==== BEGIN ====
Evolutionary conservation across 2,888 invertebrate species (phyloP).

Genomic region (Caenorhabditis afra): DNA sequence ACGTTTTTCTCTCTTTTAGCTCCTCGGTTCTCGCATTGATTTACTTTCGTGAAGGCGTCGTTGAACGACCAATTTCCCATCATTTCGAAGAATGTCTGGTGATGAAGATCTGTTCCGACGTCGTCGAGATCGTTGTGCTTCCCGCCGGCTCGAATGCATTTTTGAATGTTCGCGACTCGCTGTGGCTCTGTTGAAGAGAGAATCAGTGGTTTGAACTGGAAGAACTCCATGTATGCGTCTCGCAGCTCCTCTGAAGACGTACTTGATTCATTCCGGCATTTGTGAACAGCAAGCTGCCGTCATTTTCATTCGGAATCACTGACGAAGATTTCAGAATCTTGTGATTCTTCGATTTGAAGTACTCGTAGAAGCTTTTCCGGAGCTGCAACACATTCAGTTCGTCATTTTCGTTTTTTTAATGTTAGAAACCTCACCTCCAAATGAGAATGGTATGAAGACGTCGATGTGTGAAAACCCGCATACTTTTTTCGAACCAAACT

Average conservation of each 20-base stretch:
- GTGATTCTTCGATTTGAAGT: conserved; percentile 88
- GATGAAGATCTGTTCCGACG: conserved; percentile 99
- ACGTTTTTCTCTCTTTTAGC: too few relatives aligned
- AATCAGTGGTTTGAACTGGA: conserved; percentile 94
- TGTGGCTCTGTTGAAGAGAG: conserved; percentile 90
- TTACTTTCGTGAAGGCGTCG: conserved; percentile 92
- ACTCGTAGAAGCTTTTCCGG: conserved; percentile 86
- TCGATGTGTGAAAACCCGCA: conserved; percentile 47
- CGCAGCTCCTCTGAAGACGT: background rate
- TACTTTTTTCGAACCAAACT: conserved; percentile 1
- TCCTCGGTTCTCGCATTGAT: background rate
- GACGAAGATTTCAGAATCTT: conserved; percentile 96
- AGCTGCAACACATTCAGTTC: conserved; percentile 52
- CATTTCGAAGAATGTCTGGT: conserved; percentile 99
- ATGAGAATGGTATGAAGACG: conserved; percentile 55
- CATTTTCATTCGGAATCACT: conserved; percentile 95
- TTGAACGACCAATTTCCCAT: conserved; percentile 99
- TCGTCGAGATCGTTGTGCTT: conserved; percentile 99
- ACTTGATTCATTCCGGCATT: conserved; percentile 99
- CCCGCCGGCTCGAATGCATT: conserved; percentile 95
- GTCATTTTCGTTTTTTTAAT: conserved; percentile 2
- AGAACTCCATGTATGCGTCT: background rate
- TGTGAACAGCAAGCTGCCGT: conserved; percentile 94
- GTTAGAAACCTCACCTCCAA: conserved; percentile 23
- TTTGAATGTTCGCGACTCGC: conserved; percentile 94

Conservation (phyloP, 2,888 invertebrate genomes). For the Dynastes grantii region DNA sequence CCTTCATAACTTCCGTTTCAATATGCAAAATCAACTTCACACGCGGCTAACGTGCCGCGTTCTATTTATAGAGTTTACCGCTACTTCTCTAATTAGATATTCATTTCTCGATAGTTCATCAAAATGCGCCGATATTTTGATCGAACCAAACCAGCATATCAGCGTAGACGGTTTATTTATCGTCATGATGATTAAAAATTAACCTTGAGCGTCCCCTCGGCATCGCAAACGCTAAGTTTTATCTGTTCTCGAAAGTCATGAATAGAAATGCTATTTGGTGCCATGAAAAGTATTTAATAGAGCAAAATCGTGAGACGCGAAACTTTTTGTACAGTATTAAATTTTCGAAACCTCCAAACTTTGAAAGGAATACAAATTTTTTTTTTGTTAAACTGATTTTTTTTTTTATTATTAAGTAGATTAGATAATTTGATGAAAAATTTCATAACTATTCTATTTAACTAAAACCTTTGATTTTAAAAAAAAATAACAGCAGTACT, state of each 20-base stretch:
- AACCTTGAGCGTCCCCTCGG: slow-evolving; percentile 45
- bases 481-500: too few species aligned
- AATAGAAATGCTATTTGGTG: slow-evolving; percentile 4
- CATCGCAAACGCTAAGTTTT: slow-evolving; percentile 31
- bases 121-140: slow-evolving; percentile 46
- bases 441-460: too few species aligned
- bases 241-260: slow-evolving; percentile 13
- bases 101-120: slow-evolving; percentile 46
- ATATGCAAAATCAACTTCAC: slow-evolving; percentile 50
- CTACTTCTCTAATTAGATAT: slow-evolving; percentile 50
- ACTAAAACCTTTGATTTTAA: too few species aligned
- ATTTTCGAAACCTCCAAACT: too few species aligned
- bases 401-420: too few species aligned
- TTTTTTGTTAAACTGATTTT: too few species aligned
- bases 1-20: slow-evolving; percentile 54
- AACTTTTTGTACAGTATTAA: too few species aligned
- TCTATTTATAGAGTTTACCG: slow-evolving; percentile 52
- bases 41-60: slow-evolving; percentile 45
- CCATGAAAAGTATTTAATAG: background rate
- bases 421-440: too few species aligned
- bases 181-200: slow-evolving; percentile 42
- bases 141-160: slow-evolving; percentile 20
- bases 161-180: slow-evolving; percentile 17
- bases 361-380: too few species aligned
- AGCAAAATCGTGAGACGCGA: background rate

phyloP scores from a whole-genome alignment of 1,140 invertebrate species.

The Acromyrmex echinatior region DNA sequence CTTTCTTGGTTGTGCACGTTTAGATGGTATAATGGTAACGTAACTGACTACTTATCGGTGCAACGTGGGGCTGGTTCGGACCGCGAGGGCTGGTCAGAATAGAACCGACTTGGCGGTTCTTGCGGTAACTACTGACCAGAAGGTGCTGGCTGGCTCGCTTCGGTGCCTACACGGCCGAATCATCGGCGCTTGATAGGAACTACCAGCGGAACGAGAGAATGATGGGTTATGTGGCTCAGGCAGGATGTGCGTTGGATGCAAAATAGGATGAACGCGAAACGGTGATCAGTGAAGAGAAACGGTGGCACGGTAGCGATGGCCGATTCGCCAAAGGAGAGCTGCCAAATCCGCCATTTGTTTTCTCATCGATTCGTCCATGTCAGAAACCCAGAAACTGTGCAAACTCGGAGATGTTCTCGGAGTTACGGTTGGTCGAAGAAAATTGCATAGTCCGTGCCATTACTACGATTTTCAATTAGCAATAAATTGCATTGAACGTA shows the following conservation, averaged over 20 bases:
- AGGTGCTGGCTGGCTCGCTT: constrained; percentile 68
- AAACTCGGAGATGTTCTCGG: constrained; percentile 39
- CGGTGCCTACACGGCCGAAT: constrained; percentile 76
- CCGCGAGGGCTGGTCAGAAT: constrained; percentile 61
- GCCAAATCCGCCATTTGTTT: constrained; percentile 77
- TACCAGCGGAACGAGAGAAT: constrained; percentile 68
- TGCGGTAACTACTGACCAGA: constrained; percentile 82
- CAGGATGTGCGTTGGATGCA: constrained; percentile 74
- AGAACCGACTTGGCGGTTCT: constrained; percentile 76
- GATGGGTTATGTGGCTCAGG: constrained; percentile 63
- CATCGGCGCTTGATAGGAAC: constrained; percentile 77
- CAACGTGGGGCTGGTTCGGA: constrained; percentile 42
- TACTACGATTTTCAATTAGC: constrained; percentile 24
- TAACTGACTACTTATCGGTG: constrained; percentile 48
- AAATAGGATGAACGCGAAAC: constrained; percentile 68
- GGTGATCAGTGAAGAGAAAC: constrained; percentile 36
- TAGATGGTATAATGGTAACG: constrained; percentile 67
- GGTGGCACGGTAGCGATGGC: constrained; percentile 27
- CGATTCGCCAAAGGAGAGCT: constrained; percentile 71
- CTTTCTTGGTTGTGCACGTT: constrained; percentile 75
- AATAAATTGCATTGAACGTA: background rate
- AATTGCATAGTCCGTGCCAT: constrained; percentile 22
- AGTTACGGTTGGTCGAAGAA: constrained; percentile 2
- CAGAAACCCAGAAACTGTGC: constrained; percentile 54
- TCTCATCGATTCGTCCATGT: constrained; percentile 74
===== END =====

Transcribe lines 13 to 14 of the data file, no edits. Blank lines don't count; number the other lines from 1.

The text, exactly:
- TACTTTTTTCGAACCAAACT: conserved; percentile 1
- TCCTCGGTTCTCGCATTGAT: background rate